• Save the file and exit.


Step 2: Send us the public key so that we can grant you access to our server.

Windows

Send us the .pub key file you saved using PuTTY in Step 1. Also, if you wish, you can send us a desired username for you on our Server.

Mac

Send us the .pub key file you generated using ssh-keygen command in Terminal in Step 1. Also, send us the same username that you used on your Mac while generating the public-private key pair. We will need the same username to create a working login for you on our server. For example, in Step 1, we gave an example of the keys being generated under the username 'jmiller'.


Our contact email is brodyadmin@princeton.edu. We will respond when your key is ready to be used to login to our servers.


Step 3: Check if you are able to connect to our server

Windows

  • Open the PuTTY Configuration window from Start->Programs->PuTTy
  • In the Sessions option group (initially displayed):
    • Enter the following Host Name: brodylab.princeton.edu
    • Select SSH as the connection type (Port should be set to 22)
  • In the Connection: Data options subgroup (in the tree on the left):
    • Type in the username you received from us in the Auto-login username field.
  • In the Connection: SSH options subgroup (in the tree on the left):
    • Select "2" as your Preferred SSH protocol version.
  • In the Connection: SSH: Auth options subgroup (in the tree on the left):
    • Enter the location of the private key you created (whose corresponding public key you sent to us).
  • Back in the Sessions options group (top of the tree on the left):
    • Choose a name for the session we've created (like brodylab) in the edit field below the text "Saved Sessions". DO NOT USE SPACES OR SPECIAL CHARACTERS; other programs may not treat them properly.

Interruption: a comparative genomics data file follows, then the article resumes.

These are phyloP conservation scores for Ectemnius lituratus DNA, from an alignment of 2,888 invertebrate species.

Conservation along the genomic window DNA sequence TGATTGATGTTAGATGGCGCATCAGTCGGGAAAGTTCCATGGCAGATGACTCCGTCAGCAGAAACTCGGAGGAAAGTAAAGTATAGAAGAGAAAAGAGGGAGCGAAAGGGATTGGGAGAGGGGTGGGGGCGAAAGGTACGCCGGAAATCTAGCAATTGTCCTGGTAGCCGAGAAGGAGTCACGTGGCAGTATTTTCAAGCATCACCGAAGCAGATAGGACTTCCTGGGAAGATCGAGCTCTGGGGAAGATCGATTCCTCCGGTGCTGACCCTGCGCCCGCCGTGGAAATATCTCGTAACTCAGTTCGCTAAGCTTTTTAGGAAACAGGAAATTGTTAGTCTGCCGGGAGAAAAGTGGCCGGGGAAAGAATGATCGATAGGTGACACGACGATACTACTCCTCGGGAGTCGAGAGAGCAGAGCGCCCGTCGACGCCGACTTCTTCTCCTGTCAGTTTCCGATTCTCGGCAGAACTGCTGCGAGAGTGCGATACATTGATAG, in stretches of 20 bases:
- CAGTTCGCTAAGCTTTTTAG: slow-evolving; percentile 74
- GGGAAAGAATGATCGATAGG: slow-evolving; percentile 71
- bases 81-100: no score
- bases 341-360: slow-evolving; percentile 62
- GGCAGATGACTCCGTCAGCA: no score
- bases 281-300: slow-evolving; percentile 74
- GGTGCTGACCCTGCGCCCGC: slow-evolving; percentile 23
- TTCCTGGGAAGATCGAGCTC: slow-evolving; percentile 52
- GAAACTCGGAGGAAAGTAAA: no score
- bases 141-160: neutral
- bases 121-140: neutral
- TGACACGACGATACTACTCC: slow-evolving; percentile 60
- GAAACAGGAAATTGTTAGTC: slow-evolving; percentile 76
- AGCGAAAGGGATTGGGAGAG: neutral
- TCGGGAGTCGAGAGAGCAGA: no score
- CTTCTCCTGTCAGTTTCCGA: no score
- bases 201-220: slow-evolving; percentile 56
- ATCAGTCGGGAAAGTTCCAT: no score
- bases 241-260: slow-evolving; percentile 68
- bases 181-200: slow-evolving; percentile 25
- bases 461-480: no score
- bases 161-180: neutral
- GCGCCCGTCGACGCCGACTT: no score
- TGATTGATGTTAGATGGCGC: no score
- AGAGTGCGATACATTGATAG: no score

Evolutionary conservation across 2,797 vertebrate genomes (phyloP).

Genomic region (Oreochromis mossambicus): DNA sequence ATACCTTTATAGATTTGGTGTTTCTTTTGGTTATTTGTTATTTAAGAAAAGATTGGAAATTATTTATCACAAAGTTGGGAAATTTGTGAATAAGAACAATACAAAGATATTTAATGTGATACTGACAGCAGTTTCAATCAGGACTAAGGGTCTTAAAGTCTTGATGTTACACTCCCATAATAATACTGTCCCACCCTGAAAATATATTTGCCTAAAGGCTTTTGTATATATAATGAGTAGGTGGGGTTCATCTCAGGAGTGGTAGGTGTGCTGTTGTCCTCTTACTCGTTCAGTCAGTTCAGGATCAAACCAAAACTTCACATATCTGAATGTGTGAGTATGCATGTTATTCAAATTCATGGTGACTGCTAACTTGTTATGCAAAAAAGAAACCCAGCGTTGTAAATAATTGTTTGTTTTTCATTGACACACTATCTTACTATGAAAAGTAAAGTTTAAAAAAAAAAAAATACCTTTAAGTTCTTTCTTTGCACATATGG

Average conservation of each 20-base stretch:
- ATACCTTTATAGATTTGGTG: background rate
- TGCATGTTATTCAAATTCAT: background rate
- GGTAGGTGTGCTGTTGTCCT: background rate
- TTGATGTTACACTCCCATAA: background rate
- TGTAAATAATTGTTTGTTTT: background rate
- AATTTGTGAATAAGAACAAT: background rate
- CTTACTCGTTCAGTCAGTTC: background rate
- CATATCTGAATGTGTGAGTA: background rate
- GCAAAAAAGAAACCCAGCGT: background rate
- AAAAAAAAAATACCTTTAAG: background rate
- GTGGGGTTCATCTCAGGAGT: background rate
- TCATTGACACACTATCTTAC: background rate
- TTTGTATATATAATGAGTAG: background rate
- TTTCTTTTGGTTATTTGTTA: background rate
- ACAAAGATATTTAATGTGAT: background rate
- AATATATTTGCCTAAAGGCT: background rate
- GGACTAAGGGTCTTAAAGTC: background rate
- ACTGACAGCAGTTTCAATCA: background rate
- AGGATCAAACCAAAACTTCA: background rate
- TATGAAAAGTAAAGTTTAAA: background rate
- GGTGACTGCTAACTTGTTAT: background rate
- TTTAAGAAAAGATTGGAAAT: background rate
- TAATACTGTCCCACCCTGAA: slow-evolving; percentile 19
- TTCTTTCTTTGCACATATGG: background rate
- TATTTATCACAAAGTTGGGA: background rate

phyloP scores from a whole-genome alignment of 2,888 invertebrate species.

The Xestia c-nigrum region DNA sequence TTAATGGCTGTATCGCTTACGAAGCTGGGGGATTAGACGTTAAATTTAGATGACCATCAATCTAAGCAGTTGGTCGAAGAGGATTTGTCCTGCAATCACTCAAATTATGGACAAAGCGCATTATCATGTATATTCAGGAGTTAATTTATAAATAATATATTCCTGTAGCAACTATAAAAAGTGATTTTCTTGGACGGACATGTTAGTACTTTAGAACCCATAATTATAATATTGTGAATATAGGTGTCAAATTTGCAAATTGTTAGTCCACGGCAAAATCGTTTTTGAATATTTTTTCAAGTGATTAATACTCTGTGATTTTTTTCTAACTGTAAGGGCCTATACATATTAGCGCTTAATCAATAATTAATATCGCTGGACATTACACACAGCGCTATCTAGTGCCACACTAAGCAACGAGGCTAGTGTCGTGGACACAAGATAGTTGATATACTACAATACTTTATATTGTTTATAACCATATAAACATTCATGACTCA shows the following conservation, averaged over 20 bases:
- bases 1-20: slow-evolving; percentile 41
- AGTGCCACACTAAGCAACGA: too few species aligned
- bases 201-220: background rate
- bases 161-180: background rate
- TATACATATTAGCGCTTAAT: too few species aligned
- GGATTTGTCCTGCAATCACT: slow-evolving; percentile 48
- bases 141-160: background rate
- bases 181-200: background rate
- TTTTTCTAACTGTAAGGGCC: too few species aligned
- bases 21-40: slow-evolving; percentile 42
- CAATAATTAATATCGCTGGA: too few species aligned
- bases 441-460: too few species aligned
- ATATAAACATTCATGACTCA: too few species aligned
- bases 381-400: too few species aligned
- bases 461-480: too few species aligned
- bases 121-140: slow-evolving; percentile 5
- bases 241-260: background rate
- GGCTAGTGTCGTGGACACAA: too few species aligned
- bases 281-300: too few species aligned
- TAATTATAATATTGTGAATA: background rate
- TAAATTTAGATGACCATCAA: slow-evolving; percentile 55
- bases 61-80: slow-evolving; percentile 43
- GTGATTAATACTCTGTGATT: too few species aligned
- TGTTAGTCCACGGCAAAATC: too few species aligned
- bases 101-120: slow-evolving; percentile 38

• Click Save.

Now your connection is set up and you can double-click it in the list of sessions to test it.

Mac

Open the terminal and type the following command:

ssh <username>@brodylab.princeton.edu

where <username> is the name that you sent us to create a login for you on our server.


Notes:

  • If you haven't confirmed your key with us yet, login will ask for a password (and the Terminal or PuTTY may report that your key has been rejected by the server).
  • If you fail to connect repeatedly, your IP will be banned for 10 minutes.


Step 4: Download (or checkout) ExperPort

Windows

If you are using Tortoise SVN, as we recommended, do the following to download the ExperPort software from our servers:

  • Run Pageant from Start->Programs->Pageant. It starts running and appears as a small icon in the bottom-right corner of your desktop.
  • Right-Click on the running Pageant and add the private key you generated (whose public key you sent us) to the Pageant.

(Remember: Pageant should always be running with your private key added to it, if you want to checkout any thing from the server using an svn client)

  • Open "My Computer" and browse to any directory. (say My Documents)
  • Right click and select "SVN Checkout". A window titled "Checkout" pops up. Type the following command in the box below "URL of repository" to download ExperPort:
svn+ssh://<username>@brodylab.princeton.edu/chroot/ExperPort/trunk ExperPort
  • The following command is to download the existing Protocols:
svn+ssh://<username>@brodylab.princeton.edu/chroot/svn/trunk Protocols

Mac

  • Open Terminal window. Change to a directory of your choice where you want to download the files.
  • Type the following command to download ExperPort:
svn checkout svn+ssh://<username>@brodylab.princeton.edu/chroot/ExperPort/trunk ExperPort
  • Type the following command to download Protocols:
svn checkout svn+ssh://<username>@brodylab.princeton.edu/chroot/svn/trunk Protocols